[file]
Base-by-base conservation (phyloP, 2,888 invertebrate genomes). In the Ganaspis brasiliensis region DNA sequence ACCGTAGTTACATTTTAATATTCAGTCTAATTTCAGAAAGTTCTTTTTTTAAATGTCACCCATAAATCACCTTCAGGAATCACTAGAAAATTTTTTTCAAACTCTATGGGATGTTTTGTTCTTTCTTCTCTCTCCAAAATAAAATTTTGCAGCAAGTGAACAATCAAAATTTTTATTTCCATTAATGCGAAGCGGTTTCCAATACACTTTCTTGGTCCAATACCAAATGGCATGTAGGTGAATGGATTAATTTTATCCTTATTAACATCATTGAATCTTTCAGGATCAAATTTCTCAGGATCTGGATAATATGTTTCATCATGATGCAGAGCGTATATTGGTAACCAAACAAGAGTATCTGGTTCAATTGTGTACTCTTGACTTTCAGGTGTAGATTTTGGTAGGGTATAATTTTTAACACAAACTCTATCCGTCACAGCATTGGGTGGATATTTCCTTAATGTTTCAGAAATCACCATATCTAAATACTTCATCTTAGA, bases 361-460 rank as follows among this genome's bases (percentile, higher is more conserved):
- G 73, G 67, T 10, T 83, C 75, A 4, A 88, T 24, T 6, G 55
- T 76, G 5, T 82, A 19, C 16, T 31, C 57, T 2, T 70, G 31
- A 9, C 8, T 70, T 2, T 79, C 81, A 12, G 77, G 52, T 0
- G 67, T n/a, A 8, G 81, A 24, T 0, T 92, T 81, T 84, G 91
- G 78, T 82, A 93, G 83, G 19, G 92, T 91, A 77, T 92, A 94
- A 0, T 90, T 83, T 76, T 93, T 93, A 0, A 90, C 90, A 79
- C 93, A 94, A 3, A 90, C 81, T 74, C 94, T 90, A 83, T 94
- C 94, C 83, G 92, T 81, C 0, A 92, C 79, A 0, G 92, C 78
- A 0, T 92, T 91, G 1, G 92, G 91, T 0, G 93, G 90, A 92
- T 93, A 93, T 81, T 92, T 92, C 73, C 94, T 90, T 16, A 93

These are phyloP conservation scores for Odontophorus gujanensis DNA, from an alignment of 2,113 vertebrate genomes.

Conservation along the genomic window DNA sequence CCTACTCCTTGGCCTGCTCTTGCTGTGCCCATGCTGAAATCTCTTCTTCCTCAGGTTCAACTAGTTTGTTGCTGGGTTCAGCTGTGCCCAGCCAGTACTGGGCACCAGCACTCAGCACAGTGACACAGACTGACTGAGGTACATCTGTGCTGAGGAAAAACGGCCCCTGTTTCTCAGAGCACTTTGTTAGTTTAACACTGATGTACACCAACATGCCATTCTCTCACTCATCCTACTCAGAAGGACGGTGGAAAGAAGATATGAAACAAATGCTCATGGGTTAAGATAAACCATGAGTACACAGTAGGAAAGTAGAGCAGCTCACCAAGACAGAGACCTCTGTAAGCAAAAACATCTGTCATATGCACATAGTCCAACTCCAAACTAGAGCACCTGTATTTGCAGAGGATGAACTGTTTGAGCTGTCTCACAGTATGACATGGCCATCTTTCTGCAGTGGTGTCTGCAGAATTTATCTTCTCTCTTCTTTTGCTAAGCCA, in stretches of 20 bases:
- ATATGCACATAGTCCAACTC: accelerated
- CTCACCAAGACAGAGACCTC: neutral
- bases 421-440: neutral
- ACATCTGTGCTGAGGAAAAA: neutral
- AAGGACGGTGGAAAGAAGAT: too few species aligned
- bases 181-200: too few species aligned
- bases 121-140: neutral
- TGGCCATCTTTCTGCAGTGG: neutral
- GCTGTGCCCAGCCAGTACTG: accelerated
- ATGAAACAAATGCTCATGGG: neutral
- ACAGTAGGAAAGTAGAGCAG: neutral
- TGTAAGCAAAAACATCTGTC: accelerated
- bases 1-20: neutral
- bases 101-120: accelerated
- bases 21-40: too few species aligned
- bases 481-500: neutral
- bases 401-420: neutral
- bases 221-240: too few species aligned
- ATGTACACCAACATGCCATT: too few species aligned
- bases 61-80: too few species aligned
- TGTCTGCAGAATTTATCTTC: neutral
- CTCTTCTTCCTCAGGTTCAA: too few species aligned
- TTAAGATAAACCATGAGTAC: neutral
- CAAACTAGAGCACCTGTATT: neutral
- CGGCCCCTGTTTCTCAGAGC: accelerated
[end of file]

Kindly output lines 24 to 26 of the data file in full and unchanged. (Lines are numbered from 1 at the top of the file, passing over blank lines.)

- ACAGTAGGAAAGTAGAGCAG: neutral
- TGTAAGCAAAAACATCTGTC: accelerated
- bases 1-20: neutral